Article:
Research

Professor Awarded International Distinguished Fellowship

The International Academy of Cardiology recently awarded a distinguished fellowship to Charles H. Hennekens, M.D., Dr.P.H. in FAU’s College of Medicine, for his contributions to cardiovascular medicine.

Charles H. Hennekens, M.D., Dr.P.H., first Sir Richard Doll professor and senior academic advisor to the dean, (pictured on the right) with Eugene Braunwald, M.D. at the “World Congress on Heart Disease” in Boston.


By Gisele Galoustian | 8/9/2016

The International Academy of Cardiology (IAC) recently awarded a distinguished fellowship to Charles H. Hennekens, M.D., Dr.P.H., first Sir Richard Doll professor and senior academic advisor to the dean in the Charles E. Schmidt College of Medicine at Florida Atlantic University. The IAC established this award to honor colleagues who have made profound contributions to cardiovascular medicine and have provided important service to the academy. Hennekens  received the award at the opening ceremony of the “World Congress on Heart Disease” in Boston.

“Dr. Hennekens is one of our most esteemed researchers whose groundbreaking scientific findings have significantly improved our ability to treat as well as prevent cardiovascular disease,” said Arthur J. Ross, III, M.D., M.B.A., interim dean and a professor in FAU’s College of Medicine. “I can’t think of anyone more deserving to receive this prestigious distinguished fellowship from the International Academy of Cardiology.”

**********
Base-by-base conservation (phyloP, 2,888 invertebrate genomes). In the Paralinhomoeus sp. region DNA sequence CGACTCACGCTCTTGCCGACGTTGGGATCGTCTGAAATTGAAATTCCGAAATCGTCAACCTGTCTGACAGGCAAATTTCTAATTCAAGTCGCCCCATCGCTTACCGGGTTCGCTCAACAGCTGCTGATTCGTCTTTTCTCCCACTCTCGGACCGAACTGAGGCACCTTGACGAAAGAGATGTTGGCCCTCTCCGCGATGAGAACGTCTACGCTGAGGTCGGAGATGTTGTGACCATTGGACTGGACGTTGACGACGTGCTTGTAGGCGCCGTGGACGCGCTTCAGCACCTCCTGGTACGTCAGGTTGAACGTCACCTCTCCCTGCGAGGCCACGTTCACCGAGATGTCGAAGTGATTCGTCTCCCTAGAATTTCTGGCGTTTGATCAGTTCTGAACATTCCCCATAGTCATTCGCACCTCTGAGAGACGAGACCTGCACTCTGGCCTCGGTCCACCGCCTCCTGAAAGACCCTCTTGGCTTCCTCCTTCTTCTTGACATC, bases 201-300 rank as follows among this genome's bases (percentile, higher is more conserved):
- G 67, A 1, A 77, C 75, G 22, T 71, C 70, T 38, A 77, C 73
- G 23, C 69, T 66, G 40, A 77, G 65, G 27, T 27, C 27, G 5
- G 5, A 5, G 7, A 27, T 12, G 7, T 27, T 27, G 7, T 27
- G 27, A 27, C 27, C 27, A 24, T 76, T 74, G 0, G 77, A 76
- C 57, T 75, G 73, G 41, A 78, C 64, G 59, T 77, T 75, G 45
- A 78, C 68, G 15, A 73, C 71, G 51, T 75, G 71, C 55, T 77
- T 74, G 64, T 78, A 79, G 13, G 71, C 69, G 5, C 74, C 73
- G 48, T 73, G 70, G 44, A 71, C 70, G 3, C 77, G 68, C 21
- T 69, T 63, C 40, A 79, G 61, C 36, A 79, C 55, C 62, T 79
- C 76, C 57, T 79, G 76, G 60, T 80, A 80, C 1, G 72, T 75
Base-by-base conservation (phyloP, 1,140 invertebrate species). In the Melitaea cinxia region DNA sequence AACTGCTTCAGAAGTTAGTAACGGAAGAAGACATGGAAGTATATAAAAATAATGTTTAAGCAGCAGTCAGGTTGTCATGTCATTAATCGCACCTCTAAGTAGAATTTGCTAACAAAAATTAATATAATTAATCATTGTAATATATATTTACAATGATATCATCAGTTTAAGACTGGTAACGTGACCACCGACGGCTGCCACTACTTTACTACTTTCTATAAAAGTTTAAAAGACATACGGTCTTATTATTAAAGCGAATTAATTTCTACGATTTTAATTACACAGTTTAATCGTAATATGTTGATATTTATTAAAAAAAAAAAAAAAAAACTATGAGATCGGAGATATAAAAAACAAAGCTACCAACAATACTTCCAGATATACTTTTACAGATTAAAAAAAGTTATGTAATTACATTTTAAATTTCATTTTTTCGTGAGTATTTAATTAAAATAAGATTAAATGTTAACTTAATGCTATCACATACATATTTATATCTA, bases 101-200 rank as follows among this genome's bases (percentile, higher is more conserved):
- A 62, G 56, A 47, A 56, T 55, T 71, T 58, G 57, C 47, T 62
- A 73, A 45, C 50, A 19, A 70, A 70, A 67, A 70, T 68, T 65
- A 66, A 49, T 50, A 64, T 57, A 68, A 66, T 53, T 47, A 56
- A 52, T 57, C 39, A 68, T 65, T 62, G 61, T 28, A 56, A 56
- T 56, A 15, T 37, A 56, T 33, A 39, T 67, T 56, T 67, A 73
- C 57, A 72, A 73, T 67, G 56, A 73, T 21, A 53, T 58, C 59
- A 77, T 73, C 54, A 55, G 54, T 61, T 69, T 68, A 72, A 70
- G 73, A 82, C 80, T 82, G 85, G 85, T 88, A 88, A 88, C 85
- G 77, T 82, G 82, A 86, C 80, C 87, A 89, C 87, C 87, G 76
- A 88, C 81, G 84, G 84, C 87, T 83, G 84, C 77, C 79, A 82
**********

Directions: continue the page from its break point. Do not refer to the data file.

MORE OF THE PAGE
During his acceptance speech, Hennekens recollected the words of Sir Isaac Newton who said “if I have seen further it is because I have stood on the shoulders of giants,” referring to his mentors and those have who inspired him during his distinguished career.

“I owe a debt of gratitude to Eugene Braunwald, Sir Richard Doll, George B. Hutchison, Mary Jane Jesse, Brian MacMahon, and Sir Richard Peto, whom I consider my professional parents as well as David DeMets, Robert S. Levine, and Marc A. Pfeffer, whom I consider my professional siblings,” said Hennekens.

Hennekens was formerly the first Eugene Braunwald professor of medicine at the Harvard Medical School and served under Braunwald’s leadership for 25 of his 30 years at Harvard. Braunwald, a classmate at New York University School of Medicine of Ira J. Gelb, M.D., a professor and founder of FAU’s College of Medicine, delivered the inaugural invited address on heart failure. Hennekens gave an invited address on statins in the prevention and treatment of cardiovascular disease based on a recently published chapter in collaboration with Eric Lieberman M.D., Mark Rubenstein M.D., and Patricia R. Hebert, Ph.D., M.S.N., all affiliate faculty members in FAU’s College of Medicine, as well as DeMets and Pfeffer.  

Among the numerous honors and recognition Hennekens has received include the 2013 Fries Prize for Improving Health for his seminal contributions to the treatment and prevention of cardiovascular disease, the 2013 Presidential Award from his alma mater, Queens College, for his distinguished contributions to society, and the 2013 honoree of the American Heart Association, which he shared with FAU’s Charles E. Schmidt College of Medicine, for reducing premature deaths from heart attacks and strokes.

From 1995 to 2005, Science Watch ranked Hennekens as the third most widely cited medical researcher in the world and five of the top 20 were his former trainees and/or fellows. In 2012, Science Heroes ranked Hennekens No. 81 in the history of the world for having saved more than 1.1 million lives. 

In 2014, he received the Ochsner Award for reducing premature deaths from cigarettes. In 2016, he was ranked the No. 14 “Top Scientist in the World” with an H-index of 173. 

-FAU-

 Last Modified 11/9/16